Everyone at some point has felt a strong desire to stretch their hamstrings, or has said the words “my hamstrings feel tight,” or has been told their back hurts because they have “tight” hamstrings.
After many years of practicing functional medicine, I have found very few people reporting benefitting from stretching their hamstrings. People generally say it felt great while I was doing it, but the tightness always seems to come back! I want to introduce you to the concept of hamstring tightness due to the pelvic position.
There are many types of pelvic positions. for the sake of this post we’ll focus on Anterior pelvic tilt (APT) (anterior=forward) and posterior pelvic tilt (PPT). (posterior=backwards).
Conversely, those with too much of a posterior pelvic tilt develop a flat back (and butt). This causes the quads to become too long and tight and the hamstrings to become too short.
Every person has some degree of curvature in their spines. People with too much of an anterior pelvic tilt develops an over exaggerated lumbar curve, called a lordosis. This also causes the hamstrings to elongate and tighten up and the quadriceps to shorten. notice the difference between the hamstring length on the neutral pelvis on the left picture, and the anteriorly tilted pelvis on the right picture. The hamstring is effectively lengthened due to being pulled on by a faulty pelvic position, not because it is short. and it especially does not need to be stretched. This causes the person to feel as though their hamstring is tight, when in reality it is being pulled tight like a rubber band, due to the pelvis and no amount of stretching will help.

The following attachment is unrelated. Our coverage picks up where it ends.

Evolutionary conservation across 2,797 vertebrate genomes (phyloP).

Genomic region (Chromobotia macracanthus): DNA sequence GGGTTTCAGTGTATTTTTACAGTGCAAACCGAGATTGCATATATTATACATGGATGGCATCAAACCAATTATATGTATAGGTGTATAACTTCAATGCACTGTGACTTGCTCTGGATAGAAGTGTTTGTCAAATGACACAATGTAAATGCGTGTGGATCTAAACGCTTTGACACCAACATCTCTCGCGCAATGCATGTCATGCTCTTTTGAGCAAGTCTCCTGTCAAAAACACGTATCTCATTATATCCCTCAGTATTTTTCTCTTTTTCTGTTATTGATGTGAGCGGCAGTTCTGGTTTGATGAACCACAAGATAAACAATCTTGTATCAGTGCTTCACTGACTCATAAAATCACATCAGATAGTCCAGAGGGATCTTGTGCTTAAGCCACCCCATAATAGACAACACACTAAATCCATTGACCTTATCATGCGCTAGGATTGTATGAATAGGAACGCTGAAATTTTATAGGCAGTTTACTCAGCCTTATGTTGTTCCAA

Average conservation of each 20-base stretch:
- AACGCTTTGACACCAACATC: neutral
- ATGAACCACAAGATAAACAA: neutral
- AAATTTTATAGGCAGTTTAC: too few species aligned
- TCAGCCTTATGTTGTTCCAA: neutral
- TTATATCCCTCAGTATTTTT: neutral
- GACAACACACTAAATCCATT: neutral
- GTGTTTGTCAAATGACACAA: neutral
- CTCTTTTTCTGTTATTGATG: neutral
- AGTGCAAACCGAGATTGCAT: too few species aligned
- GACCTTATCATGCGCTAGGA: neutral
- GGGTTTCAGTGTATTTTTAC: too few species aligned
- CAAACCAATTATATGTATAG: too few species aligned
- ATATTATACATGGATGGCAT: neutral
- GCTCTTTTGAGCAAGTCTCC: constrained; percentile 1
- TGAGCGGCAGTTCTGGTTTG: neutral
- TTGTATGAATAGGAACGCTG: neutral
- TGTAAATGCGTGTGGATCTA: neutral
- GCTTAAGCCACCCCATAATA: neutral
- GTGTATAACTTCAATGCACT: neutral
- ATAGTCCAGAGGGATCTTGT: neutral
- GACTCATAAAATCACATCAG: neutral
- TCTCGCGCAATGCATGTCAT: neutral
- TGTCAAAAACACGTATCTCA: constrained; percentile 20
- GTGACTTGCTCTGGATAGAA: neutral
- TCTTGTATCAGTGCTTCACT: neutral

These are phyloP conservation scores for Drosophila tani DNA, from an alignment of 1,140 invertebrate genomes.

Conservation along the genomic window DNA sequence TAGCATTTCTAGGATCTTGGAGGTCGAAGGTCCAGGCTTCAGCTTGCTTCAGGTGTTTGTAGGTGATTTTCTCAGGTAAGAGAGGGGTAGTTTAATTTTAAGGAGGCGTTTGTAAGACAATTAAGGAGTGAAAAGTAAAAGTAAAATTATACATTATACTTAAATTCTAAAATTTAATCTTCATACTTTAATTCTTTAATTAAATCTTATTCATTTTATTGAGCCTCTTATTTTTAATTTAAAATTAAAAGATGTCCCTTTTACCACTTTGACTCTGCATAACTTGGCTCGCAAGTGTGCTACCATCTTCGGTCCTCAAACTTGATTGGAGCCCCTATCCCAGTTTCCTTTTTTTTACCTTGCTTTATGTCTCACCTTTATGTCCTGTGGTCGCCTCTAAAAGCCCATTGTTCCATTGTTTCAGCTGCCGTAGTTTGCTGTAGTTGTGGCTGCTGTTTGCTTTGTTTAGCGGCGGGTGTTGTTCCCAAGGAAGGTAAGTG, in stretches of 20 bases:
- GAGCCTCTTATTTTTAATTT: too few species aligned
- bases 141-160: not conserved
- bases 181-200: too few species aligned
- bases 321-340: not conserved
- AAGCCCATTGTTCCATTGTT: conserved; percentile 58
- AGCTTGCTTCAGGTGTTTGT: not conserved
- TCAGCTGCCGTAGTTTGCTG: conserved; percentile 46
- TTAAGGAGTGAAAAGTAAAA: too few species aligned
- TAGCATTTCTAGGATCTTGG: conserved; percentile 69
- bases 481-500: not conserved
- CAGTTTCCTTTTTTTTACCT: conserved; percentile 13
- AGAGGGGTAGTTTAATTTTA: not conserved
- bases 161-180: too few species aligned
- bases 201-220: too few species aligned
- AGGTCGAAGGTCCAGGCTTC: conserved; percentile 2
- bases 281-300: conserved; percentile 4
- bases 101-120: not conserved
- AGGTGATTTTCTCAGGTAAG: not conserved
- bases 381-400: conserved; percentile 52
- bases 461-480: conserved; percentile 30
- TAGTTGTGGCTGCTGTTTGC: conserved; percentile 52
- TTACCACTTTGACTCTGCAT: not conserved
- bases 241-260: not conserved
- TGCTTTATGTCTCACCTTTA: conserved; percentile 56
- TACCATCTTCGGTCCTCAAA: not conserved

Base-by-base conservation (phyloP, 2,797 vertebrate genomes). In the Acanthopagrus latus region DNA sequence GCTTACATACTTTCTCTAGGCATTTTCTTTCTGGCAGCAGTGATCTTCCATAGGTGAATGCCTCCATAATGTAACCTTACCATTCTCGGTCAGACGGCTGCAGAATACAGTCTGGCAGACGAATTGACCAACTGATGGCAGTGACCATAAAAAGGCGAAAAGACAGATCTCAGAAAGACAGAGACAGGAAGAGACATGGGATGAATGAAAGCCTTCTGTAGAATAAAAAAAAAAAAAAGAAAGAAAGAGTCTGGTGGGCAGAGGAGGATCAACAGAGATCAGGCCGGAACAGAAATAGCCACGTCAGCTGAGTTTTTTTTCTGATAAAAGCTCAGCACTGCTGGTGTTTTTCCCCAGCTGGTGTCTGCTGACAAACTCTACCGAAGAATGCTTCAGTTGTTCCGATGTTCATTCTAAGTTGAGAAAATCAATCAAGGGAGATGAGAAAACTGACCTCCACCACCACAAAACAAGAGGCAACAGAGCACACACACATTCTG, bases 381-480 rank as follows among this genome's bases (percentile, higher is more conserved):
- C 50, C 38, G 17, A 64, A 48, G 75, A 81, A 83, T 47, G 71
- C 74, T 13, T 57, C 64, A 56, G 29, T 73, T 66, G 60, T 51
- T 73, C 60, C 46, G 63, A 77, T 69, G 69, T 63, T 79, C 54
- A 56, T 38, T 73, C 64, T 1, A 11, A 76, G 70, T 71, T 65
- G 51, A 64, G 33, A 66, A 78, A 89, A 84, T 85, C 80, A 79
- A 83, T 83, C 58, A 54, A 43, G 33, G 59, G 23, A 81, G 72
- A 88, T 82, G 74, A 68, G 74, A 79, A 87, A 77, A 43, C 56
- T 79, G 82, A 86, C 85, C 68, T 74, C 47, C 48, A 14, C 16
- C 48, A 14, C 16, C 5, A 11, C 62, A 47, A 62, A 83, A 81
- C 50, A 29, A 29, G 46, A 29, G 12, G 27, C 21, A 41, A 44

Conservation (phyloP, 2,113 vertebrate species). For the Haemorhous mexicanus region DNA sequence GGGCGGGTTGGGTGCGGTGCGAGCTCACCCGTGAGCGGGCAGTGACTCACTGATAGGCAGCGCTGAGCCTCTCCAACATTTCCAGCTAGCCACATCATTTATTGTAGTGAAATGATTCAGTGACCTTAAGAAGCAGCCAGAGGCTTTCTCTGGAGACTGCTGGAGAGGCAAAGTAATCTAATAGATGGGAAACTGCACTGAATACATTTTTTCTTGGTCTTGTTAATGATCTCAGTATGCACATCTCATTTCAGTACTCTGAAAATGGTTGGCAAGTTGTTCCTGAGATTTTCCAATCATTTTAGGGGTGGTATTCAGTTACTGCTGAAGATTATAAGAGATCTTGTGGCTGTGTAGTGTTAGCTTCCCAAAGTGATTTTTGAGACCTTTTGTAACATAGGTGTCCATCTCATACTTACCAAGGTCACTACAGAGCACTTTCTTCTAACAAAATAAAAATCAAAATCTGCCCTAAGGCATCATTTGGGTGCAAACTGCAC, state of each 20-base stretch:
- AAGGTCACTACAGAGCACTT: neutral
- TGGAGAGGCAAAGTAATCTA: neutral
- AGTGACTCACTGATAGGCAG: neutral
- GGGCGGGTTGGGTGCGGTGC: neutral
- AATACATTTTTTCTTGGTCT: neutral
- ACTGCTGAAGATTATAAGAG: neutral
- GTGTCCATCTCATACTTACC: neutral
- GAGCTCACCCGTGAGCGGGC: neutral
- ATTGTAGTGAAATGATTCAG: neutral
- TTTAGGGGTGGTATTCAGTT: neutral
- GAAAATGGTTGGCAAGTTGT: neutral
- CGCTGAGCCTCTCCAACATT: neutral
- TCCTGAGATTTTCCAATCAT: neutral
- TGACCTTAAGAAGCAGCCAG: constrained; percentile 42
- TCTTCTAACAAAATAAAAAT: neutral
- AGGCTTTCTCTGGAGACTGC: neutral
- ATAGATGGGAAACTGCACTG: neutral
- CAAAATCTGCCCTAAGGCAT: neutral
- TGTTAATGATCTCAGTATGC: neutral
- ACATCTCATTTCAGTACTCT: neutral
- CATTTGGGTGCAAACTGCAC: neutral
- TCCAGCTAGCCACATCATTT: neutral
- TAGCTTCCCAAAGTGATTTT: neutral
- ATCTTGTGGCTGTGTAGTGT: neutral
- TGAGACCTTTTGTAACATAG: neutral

All too often clients will come into the office because they have either pulled their hamstring or a prior hamstring injury with a build up of scar tissue is affecting their athletic performance. And despite stretching and in some cases rehab therapy, like Physical Therapy, they are still plagued with hamstring issues.
My challenge to you. Watch this video. Note how initially her back is arched (anterior pelvic tilt) and her leg does not go very high, additionally she feels extreme hamstring tightness. Conversely look what happens when she flattens her back (posterior pelvic tilt). Her hamstring tightness magically disappears. When this works it is very likely the hamstrings are not the problem.